Had to pick up a last minute gift yesterday and the local mall was a true madhouse. Parking lots were jammed and “high anxiety” would aptly describe the behaviors on the part of shoppers, i.e. impatience, fighting over parking spaces, long cues, etc. T’was a remarkable turnaround from what I’d seen only weeks earlier when area shopping district activity seemed grossly understated. I wondered if, say in our collective consciousness, people see this season as the “last best” and just spent with abandonment. Of course, I had to question my attitude about the prevailing weakness, even consider this as a sign that the public does indeed feel better off. Still, something didn’t seem right about the climate. The markdowns were tremendous. I spent more this year (I guess like most everyone else) mainly because the discounts were too abundant. While nominal sales may post a significant improvement over prior years, I am almost certain that the margin growth won’t be there. That smacks of a “do or die” strategy on the part of retailers. Charles Hugh Smith has an essay out about the Last Christmas in America. Well, he and I seem to be on the same wavelength.
“What strikes me is just how poor the retail environment is. Well poor for the merchants, great for the consumers. Would they have slashed prices this deep, this early, unless sales were off on an absolutely monumental scale?”
The Last Christmas in America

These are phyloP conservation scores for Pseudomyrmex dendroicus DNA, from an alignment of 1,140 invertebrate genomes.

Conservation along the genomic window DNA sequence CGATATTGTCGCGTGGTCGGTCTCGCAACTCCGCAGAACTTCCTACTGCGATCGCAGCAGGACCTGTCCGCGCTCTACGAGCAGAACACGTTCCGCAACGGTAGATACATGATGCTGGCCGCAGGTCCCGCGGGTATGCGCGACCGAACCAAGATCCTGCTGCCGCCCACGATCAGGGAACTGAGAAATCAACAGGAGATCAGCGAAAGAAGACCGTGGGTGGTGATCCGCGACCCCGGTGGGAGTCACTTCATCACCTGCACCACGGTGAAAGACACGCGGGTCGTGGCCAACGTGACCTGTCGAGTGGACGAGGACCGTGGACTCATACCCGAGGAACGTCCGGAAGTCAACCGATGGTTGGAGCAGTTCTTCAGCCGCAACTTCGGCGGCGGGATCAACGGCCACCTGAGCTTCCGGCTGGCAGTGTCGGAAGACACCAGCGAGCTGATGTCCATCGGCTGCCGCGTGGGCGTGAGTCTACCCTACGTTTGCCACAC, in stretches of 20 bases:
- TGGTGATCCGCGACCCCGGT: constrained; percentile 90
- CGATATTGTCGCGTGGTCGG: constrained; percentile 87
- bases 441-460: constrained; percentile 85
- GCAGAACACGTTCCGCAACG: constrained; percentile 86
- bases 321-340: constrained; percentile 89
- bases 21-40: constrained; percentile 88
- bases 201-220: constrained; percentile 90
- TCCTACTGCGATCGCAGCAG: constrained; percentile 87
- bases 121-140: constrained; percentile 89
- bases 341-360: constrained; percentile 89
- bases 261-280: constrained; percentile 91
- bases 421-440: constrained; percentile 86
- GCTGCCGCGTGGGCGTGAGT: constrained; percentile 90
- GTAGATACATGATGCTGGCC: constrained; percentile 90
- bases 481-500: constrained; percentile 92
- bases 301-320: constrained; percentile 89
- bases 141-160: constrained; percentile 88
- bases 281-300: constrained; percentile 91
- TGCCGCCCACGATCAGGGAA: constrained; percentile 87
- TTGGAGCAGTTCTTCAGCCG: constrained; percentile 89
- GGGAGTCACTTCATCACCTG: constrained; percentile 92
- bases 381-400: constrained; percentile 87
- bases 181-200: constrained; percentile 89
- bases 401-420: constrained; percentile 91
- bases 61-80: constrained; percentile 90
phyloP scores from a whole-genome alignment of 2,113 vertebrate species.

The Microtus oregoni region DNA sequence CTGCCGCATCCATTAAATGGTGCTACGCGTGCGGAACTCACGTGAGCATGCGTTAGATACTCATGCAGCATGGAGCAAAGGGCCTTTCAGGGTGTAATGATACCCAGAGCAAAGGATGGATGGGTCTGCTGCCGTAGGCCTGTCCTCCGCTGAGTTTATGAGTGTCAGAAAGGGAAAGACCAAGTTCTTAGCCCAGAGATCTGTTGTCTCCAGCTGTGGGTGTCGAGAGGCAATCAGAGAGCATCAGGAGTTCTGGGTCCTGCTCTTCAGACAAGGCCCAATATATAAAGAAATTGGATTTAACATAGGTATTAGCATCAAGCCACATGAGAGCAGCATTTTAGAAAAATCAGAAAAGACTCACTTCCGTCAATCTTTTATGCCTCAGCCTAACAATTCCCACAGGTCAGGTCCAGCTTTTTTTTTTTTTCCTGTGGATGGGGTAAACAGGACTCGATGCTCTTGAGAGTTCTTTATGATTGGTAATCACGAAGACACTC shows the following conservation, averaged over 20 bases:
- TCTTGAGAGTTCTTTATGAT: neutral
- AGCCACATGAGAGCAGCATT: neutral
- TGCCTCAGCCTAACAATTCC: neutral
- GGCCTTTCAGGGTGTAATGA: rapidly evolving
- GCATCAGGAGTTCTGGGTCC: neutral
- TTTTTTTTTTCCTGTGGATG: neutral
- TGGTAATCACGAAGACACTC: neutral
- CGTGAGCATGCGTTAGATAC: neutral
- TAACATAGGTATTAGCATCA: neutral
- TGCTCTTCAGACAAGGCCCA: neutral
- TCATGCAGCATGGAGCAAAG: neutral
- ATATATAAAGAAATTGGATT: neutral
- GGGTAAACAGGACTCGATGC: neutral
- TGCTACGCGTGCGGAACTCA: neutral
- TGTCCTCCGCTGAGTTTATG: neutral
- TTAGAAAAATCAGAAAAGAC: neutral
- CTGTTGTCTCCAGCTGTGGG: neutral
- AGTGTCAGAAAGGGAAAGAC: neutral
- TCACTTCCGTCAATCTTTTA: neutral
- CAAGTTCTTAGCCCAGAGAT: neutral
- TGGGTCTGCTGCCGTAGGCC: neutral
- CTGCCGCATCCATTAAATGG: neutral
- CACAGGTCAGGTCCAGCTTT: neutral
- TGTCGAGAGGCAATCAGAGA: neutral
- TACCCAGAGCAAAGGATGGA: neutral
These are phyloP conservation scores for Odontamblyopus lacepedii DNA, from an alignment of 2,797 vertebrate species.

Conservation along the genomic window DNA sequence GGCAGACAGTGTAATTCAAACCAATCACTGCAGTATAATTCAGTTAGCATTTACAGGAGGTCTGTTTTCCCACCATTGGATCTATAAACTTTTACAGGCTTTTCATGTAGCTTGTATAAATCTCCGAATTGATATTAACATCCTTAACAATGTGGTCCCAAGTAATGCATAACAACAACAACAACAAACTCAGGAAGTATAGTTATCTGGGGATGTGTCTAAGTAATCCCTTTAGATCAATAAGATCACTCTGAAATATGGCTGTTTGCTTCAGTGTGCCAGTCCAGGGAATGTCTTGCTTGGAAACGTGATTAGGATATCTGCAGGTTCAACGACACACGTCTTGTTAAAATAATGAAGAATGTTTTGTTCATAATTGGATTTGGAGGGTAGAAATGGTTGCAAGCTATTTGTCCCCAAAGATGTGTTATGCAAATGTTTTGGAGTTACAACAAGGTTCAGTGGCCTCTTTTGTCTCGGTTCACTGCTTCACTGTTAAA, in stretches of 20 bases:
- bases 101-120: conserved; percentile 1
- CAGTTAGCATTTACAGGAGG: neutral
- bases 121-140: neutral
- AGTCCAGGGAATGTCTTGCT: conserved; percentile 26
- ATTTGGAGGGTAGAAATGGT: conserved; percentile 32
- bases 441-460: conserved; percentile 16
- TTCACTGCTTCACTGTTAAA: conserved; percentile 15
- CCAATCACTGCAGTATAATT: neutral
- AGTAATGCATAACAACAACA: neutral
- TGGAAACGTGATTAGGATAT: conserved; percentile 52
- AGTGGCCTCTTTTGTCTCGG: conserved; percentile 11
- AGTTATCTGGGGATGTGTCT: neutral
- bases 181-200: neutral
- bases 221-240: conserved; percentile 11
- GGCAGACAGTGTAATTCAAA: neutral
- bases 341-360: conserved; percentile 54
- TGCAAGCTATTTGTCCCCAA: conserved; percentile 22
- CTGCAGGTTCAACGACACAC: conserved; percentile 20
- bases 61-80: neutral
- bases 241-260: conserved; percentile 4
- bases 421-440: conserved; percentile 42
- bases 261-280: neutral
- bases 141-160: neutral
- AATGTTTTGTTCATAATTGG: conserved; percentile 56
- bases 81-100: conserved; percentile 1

Christmas 2010 will be the historical bookend of the consumer era. (Emphasis added: CHS) The last gasp. I don’t see any possible chance of its return. This culture of spending, the conditions won’t be there for it, nor the desire to consume like that again. I think it’s simply being beaten out of us.
If 20 million jobs disappear (9 million have already vanished since 2008), so do all the taxes those wage-earners paid; if 10 million homes go through foreclosure, the inflated property taxes the owners once paid will disappear, too. Once businesses close, it’s not just wages which disappear: all the junk-fees governments levy disappear, too: the business taxes, the licensing fees, the permits, transaction fees, etc.
Does anyone think all these taxes and levies can fall and government employment will be funded by some other source? Yes, the Federal government can borrow money for a few more months or years at low interest rates; but soon, the surplus money which has piled up in exporters’ accounts will be gone, and the endless borrowed trillions will actually start costing real money–money that will be diverted from government employment to pay the interest on all that wonderful debt everyone loved when they got a piece of it.